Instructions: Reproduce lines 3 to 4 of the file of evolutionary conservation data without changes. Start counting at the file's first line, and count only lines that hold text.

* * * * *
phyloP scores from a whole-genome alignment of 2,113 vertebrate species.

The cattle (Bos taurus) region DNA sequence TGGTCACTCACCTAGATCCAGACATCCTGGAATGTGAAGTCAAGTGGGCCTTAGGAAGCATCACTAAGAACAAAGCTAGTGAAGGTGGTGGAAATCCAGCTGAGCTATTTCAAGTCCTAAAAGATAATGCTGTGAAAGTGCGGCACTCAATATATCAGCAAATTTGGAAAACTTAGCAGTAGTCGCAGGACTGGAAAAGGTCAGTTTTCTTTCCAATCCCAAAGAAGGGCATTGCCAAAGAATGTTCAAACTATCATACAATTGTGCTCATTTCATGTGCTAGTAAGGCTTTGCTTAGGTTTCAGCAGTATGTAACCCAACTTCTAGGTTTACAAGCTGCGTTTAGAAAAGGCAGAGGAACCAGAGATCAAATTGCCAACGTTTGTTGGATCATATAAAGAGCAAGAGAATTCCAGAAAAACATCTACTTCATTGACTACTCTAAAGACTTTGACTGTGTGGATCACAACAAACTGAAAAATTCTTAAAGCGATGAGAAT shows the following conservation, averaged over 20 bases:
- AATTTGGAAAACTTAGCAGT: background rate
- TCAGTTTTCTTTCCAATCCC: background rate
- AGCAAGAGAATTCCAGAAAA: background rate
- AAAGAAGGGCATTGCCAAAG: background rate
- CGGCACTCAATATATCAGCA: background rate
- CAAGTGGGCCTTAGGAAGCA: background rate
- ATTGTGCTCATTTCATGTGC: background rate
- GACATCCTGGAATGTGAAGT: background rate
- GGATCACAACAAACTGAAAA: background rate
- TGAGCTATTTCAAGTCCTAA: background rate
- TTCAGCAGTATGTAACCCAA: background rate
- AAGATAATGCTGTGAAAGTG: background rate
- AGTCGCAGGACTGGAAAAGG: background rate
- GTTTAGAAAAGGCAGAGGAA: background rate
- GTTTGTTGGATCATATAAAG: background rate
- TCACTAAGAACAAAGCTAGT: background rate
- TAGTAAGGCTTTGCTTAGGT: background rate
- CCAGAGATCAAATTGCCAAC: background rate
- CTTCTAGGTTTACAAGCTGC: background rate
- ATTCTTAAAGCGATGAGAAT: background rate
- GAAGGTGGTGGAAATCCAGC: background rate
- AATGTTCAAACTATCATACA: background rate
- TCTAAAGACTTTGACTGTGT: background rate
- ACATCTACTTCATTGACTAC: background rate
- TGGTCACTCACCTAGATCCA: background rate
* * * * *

- AATTTGGAAAACTTAGCAGT: background rate
- TCAGTTTTCTTTCCAATCCC: background rate